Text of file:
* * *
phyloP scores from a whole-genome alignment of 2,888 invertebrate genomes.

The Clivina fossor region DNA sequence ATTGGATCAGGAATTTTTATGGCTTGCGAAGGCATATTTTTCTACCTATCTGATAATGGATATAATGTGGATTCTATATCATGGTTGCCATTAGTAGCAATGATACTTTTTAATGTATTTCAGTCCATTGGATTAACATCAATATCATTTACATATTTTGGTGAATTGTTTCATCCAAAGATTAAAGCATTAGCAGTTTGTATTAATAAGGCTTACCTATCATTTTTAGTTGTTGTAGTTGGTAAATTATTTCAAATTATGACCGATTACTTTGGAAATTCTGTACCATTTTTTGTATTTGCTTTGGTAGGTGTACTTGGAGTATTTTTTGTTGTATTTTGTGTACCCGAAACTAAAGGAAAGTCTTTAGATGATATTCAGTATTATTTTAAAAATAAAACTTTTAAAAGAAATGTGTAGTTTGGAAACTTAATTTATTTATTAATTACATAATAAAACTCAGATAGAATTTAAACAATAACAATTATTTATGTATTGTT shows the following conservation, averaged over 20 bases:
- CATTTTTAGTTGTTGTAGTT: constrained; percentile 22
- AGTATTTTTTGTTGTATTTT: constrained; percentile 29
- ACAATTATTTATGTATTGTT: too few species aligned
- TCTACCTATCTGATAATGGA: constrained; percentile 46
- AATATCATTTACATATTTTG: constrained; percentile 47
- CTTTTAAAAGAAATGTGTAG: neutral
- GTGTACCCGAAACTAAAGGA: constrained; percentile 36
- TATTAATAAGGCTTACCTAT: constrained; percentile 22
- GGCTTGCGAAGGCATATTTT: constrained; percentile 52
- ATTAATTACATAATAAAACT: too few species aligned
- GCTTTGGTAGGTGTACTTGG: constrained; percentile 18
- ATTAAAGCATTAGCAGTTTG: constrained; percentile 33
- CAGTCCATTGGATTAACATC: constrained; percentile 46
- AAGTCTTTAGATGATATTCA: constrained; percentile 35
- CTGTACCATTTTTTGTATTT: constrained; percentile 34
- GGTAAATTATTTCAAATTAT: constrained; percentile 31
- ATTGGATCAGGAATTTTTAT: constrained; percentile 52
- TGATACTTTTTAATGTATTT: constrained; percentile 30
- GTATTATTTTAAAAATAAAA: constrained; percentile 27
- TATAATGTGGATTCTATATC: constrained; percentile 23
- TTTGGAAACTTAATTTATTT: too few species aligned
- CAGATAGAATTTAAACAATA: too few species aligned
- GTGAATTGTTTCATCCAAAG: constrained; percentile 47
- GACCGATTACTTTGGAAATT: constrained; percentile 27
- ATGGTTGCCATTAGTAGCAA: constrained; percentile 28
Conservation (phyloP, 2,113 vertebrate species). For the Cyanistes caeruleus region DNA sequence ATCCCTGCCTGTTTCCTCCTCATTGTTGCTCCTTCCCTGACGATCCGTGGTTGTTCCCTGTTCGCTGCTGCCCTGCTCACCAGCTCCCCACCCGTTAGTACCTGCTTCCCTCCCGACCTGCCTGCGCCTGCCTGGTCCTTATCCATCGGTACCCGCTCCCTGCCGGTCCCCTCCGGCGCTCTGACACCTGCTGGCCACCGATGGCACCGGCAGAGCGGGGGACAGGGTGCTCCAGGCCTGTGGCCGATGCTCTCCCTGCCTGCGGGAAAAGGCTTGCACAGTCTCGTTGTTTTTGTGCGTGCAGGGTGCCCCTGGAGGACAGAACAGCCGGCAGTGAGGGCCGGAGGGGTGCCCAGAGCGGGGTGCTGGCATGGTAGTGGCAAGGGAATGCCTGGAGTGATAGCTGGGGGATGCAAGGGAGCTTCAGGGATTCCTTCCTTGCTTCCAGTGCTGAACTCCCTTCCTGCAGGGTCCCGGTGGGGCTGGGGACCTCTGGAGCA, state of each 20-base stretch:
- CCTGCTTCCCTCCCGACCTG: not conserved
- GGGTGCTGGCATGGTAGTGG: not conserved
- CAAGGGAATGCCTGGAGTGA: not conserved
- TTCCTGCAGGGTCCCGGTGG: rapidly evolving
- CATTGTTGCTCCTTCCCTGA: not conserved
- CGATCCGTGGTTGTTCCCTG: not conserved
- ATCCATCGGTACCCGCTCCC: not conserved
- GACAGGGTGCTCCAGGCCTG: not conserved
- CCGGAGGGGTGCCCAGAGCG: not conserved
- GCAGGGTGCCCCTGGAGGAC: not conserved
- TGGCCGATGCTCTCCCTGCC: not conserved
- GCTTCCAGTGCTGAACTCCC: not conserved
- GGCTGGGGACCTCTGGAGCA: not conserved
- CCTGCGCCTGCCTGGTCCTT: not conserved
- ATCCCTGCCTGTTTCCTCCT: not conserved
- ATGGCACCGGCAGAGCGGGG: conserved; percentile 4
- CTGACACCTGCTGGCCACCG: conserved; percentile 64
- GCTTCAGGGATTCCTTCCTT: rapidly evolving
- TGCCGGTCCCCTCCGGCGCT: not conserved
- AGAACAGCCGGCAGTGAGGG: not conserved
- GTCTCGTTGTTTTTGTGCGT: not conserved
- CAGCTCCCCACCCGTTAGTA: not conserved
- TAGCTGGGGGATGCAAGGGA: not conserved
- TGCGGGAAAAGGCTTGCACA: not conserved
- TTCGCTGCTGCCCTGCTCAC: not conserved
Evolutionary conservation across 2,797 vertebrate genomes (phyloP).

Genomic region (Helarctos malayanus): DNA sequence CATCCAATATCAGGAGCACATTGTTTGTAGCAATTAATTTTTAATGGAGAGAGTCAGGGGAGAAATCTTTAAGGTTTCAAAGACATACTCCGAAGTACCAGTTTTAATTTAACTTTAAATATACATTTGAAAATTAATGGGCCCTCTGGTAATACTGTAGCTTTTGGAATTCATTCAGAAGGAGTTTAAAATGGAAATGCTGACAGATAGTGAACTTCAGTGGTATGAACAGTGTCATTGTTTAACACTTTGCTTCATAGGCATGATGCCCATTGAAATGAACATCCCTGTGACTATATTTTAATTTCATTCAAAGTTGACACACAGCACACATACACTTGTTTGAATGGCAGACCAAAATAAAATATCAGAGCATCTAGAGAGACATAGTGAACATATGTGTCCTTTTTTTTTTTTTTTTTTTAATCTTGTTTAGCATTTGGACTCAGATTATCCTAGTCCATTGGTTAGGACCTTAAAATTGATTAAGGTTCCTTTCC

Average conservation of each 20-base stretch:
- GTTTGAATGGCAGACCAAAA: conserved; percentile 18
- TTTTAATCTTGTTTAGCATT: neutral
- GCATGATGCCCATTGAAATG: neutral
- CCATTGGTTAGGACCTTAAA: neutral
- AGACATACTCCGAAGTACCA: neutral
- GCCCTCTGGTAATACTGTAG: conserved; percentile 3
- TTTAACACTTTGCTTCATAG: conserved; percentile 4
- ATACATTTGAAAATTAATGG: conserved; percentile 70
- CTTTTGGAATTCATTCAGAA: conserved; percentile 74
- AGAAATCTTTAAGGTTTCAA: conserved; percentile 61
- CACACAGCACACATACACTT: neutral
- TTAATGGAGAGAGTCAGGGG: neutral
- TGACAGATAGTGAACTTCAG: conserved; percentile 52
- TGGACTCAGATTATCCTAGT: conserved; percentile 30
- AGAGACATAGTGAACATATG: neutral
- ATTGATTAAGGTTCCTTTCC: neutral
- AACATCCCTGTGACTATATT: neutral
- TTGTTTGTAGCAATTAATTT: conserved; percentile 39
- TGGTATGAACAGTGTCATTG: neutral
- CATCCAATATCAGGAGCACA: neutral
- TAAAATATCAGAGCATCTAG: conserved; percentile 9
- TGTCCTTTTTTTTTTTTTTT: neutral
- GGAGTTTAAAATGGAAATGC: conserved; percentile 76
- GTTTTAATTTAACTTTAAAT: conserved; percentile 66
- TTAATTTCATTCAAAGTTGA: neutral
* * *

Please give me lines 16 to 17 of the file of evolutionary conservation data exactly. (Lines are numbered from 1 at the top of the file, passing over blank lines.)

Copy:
- AAGTCTTTAGATGATATTCA: constrained; percentile 35
- CTGTACCATTTTTTGTATTT: constrained; percentile 34